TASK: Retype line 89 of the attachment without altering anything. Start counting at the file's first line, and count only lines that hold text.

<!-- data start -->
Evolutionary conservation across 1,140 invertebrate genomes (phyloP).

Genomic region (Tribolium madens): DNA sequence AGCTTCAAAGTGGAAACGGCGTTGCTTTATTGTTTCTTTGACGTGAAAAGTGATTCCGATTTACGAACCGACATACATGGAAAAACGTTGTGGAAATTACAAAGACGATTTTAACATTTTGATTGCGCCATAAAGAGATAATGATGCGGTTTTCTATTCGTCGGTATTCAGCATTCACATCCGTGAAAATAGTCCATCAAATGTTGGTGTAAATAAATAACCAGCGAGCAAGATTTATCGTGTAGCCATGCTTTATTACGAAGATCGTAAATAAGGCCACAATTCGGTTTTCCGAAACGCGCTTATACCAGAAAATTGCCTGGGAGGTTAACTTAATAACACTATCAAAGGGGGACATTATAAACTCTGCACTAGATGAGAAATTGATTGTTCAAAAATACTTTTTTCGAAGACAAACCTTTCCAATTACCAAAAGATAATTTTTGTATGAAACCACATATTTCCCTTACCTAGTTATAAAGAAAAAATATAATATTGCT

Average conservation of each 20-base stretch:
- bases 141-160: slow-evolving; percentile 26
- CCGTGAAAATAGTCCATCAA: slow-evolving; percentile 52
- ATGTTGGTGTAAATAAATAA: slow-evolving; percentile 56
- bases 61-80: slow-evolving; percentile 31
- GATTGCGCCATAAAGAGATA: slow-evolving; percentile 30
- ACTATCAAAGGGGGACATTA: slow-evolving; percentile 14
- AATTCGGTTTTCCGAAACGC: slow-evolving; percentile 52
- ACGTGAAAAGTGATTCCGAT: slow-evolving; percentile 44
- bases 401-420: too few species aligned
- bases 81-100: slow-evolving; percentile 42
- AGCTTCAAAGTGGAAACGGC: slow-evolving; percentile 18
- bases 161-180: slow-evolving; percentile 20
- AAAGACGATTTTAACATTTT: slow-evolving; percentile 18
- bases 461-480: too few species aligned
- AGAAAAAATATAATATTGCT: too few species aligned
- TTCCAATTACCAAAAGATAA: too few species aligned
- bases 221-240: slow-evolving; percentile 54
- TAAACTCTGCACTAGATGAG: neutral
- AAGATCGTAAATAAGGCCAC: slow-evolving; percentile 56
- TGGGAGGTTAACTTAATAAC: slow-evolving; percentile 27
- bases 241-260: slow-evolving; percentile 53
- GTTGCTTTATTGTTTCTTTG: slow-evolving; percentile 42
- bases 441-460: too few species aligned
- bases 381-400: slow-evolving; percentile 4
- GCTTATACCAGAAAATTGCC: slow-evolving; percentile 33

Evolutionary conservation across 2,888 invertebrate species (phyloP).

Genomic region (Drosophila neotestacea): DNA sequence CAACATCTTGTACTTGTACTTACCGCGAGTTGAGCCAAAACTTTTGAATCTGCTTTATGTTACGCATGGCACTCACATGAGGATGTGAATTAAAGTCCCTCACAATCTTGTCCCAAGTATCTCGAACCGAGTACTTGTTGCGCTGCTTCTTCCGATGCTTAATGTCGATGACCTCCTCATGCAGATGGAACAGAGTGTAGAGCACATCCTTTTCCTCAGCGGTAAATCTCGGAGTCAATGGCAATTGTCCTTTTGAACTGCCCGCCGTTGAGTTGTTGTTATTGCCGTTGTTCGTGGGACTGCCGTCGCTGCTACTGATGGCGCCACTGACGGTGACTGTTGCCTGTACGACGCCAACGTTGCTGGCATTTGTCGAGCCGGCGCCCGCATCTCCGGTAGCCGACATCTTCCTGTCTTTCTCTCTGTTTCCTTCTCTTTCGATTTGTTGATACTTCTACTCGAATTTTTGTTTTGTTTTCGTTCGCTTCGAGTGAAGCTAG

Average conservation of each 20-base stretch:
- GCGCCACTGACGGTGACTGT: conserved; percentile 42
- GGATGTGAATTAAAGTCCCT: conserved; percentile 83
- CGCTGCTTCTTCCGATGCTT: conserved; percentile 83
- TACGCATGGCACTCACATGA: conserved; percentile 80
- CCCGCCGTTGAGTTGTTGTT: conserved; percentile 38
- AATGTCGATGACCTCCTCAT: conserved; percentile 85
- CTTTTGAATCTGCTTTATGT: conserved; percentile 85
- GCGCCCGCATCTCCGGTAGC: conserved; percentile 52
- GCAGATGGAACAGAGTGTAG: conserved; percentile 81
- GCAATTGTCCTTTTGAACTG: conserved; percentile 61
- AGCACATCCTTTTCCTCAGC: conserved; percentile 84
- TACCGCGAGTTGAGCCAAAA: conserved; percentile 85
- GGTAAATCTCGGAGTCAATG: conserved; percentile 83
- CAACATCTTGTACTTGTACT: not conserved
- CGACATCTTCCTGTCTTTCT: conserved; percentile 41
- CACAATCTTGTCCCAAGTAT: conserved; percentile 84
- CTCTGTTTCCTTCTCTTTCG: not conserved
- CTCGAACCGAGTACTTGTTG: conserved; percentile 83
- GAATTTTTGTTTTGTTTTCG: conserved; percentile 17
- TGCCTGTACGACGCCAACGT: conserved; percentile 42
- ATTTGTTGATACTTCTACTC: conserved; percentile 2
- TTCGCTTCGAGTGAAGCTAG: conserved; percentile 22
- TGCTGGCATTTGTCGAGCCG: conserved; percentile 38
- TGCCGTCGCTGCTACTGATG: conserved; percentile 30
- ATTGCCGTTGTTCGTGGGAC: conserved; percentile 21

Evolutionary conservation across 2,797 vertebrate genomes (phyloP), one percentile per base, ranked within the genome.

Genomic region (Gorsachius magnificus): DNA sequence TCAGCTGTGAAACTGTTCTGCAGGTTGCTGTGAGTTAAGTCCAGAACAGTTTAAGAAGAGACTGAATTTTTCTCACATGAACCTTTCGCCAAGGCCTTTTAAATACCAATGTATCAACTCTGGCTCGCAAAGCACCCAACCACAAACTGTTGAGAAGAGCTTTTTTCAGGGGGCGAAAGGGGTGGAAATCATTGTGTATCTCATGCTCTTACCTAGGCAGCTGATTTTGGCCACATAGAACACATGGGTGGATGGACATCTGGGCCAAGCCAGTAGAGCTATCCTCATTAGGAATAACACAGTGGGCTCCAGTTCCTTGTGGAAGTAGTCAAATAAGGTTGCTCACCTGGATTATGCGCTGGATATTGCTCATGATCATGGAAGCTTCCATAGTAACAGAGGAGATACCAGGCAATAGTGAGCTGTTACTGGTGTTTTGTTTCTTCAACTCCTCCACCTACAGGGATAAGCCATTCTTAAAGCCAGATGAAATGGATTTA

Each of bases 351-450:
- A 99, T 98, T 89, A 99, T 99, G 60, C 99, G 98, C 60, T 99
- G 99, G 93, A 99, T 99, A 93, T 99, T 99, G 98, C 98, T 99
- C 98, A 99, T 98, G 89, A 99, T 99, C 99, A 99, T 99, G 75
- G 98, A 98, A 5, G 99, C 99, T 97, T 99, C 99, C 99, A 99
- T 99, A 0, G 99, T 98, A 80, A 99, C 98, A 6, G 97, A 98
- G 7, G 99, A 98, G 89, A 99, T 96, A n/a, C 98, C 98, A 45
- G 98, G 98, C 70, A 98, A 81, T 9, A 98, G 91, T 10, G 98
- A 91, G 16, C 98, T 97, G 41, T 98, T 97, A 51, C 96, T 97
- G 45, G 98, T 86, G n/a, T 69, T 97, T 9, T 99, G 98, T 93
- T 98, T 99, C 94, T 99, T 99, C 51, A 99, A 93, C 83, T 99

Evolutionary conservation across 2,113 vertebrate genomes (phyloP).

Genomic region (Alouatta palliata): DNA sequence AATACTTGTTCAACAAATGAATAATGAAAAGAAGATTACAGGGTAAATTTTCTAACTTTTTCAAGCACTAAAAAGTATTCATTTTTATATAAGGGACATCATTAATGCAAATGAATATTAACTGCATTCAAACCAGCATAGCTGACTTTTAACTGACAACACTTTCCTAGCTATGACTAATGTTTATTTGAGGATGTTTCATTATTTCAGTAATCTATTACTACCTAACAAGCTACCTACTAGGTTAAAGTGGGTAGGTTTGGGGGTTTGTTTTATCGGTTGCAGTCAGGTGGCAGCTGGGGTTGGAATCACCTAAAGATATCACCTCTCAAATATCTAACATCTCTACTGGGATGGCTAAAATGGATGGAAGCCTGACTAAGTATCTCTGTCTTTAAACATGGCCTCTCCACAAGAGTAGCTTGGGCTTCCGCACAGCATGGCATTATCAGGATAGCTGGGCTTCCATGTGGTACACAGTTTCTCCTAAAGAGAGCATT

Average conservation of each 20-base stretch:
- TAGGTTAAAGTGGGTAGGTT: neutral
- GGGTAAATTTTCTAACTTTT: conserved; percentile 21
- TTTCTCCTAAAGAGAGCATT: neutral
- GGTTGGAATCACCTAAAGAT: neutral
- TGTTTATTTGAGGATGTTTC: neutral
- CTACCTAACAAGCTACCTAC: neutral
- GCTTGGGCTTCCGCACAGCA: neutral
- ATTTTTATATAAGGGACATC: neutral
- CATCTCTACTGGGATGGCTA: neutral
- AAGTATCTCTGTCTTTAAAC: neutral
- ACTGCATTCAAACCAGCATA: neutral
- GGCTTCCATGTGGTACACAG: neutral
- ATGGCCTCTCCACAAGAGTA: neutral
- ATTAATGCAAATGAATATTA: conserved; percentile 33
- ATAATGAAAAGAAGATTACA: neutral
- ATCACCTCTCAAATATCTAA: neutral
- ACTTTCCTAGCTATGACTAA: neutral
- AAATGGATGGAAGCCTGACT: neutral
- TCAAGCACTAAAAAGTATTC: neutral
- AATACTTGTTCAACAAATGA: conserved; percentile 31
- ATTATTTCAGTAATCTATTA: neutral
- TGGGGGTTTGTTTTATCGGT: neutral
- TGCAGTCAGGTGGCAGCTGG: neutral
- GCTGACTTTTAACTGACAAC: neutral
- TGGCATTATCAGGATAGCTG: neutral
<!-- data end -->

- ACTTTCCTAGCTATGACTAA: neutral